Does that get to you? Can you hear the preacher getting so intense, speaking to us about the ineffable glory of God – his power, his majesty, his righteousness? The author of Hebrews invites us to imagine ourselves as we truly are when we assemble in the name of Jesus – we are come to Mount Zion… to innumerable angels in festal gathering. Wow!
The author of Hebrews is all about the big picture. He’s all about the glory and power that has been unleashed in the heavenly realms thanks to the ministry, sacrifice, and resurrection of Jesus. There are parts of Hebrews that are riotous in their exuberance and passion. The preacher invites us to ascend into the heavenlies and walk into the holy-of-holies with Jesus.
So I think it’s so important that before the letter ends, Hebrews brings us back to earth and calls us to practical application. We have seen the majesty and the glory. We’ve seen the innumerable angels in festal gathering – so what does that mean for us, mere mortals that we are?
Here’s some of the advice we get:
Keep loving one another.
- Show hospitality to strangers.
- Visit those in prison, and those who are being tortured. (And we know lots of people are in prison and being tortured right now.)
- Honor marriage and practice your sexuality in ways that glorify God and bring honor to Jesus.
- Keep your lives free of the love of money. Be content with what you have, because God will always care for you.
- Respect and imitate your leaders, those who have taught you in the way of Jesus.
- Praise God. Honor him with your words and your actions.
- Share with others. This is the sacrifice that most pleases God.
This is challenging advice. These aren’t easy things to do, especially not consistently, as a community. But these aren’t wild instructions, either. The author of Hebrews doesn’t tell us to solve climate change – though undoubtedly we need to be part of that struggle. He doesn’t tell us to restore good governance to our nation – though that’s so important. The letter to the Hebrews doesn’t conclude by giving us any grand mission.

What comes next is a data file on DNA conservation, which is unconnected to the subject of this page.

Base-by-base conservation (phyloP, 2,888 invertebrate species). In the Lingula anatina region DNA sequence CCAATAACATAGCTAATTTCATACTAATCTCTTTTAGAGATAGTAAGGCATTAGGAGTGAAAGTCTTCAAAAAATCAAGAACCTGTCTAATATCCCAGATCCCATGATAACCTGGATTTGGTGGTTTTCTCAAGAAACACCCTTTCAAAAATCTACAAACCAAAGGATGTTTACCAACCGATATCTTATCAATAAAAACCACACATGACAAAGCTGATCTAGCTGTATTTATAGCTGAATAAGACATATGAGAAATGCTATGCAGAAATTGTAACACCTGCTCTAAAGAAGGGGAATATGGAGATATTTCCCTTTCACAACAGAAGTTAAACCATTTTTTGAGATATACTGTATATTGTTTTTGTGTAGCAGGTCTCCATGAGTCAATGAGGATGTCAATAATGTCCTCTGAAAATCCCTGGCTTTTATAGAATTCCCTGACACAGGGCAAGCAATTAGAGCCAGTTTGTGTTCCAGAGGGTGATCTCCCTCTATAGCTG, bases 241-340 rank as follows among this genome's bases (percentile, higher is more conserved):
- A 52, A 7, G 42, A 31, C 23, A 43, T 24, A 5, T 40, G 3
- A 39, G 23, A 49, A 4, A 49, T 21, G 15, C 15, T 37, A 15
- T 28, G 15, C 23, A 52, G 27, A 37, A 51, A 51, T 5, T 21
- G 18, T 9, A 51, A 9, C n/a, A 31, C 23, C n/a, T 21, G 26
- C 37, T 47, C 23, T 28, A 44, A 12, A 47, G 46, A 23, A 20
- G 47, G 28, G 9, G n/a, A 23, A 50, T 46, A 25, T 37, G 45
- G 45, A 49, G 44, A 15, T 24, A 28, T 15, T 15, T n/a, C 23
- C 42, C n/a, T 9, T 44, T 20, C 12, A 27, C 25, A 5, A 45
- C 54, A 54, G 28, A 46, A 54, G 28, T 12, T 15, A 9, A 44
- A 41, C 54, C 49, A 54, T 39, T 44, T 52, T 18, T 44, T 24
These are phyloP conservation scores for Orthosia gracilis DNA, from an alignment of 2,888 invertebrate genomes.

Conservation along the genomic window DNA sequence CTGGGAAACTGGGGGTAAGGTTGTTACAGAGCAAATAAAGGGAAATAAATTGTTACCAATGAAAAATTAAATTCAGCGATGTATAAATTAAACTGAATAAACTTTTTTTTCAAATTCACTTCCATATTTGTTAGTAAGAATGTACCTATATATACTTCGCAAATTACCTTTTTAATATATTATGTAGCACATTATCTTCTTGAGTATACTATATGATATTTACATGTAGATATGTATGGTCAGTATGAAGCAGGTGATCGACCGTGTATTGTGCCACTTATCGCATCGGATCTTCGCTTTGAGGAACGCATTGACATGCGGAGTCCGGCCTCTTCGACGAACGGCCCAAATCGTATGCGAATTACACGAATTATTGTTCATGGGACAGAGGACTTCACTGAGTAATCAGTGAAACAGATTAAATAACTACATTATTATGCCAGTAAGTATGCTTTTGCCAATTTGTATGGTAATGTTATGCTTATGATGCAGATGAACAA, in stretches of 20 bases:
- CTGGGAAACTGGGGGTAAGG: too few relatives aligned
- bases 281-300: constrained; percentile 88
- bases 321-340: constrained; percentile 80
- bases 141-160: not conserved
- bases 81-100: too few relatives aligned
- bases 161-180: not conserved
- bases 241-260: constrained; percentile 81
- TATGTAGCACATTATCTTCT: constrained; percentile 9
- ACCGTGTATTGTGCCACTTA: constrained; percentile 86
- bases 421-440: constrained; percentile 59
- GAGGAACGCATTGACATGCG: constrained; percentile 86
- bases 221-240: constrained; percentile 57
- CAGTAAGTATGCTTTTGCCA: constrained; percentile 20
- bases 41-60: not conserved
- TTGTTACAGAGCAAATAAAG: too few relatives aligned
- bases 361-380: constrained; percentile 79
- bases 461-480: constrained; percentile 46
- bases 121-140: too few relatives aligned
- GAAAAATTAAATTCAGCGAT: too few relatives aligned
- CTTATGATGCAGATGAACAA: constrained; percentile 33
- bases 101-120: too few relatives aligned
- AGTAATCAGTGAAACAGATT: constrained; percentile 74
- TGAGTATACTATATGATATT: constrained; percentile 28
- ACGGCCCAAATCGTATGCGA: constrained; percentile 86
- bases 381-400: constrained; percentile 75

Instead, it sounds like Jesus, doesn’t it? Love one another. Help those who are in trouble and need a place to stay. Don’t be ruled by money or sex or jealousy, but honor God with your lives.
These aren’t instructions that ambitious, independent people like me want to hear. It’s not about instant gratification or quick success. It’s not about victory at all – not in the way the world understands it. It’s about what the apostle John calls “the patient endurance of the saints.”
It’s a faith like that crabgrass you can’t get rid of, even with roundup. The grass that keeps coming back until the concrete of the sidewalk breaks down. It’s that daily faithfulness that often goes unnoticed. Not flashy, but over the course of years, and decades, and centuries, it has the power to break down empires.
“Here is a call for the endurance of the saints, those who keep the commandments of God and hold fast to the faith of Jesus.”
Not big things. Nothing spectacular. But faithfulness. Little by little. Every day. Becoming channels of God’s love for those around us. “Do not neglect to do good and to share what you have, for such sacrifices are pleasing to God.”
Let go of those broken cisterns that you’ve built for yourselves. All the ways that you seek to be in control, independent of God and other people. Surrender. Acknowledge your own need of God, your daily dependence on his life, power, and spirit. Come to the fountain of living water.